Sun, Feb. 15, 2004

Website Mail May Violate Spam Statute

CK - Washington.   On February 13, 2004, the Munich Court of Appeals ruled, according to a published Heise report, on the legality of email sent through a form on a website and found the web site owner co-responsible for a violation of the anti-spam statute.

Some web sites spawn the visitor's own email program which renders the sender identifiable. At web sites with forms known as e-cards, the server hosting the web site sends the email. On such systems, the sender may be an imposter, may use a screenname or may be anonymous, depending on the settings of the web form.

In the instant case, docket number 8 U 4223/03, an anonymous visitor triggered an e-card from the SPD party's web site to, out of all people, a notoriously litigious lawyer who made a name for himself by targeting numerous defendants with cease and desist orders, a generally profitable undertaking, and a line of business despised by much of the public and many attorneys.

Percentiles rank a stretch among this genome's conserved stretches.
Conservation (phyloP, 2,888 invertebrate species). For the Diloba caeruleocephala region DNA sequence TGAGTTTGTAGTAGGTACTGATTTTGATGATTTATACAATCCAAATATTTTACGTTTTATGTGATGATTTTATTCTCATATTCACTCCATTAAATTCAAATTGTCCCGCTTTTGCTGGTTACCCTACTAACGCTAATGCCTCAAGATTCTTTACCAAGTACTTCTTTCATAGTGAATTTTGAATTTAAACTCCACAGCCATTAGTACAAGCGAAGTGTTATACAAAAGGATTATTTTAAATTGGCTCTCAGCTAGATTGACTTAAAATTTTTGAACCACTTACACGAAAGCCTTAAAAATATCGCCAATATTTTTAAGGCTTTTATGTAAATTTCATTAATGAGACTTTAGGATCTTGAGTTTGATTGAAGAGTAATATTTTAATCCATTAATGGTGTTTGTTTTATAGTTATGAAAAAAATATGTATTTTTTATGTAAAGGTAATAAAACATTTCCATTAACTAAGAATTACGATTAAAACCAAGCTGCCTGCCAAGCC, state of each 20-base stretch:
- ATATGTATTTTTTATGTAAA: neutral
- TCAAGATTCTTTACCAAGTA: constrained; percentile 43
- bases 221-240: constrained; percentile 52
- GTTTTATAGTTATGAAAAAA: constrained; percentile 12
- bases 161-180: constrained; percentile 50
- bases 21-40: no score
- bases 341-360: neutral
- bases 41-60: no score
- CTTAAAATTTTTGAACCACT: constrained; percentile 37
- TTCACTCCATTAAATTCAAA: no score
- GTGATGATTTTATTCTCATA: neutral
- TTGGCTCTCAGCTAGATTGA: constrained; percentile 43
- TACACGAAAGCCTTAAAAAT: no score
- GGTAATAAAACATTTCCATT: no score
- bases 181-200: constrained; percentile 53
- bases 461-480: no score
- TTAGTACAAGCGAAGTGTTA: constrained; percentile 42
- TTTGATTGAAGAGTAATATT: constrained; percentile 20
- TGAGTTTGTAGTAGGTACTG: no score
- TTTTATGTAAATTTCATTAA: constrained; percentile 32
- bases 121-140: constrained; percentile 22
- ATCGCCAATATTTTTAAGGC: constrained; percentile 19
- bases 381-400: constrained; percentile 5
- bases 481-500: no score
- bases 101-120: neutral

The court of appeals decided that the operator of the web site that enables the mailing of anonymous mail which may be undesired by the recipient, may be liable under the anti-spam act as a joint tortfeasor. The fact that the operator is a political party makes no difference, the court held. Its uninvited mail is just as violative as unwanted email from commercial entities. Even a single instance of abuse may confer liability. The addressee's ability to filter email and avoid the annoyance does not exculpate the operator of the web site.

The Bavarian decision builds on several other rulings by courts throughout Germany against spam and email from political parties. These holdings may warrant a need for politicians to familiarize themselves with the technical issues underlying spam before jumping on the anti-spam bandwagon with unrealistic statutes.

      CURRENT :: 2003 :: 2004 :: 2005 :: 2006 :: 2007 :: 2008 :: 2009 :: 2010 :: 2011 :: 2012 :: 2013 :: 2014 :: 2015 :: 2016 :: 2017 :: 2018 :: 2019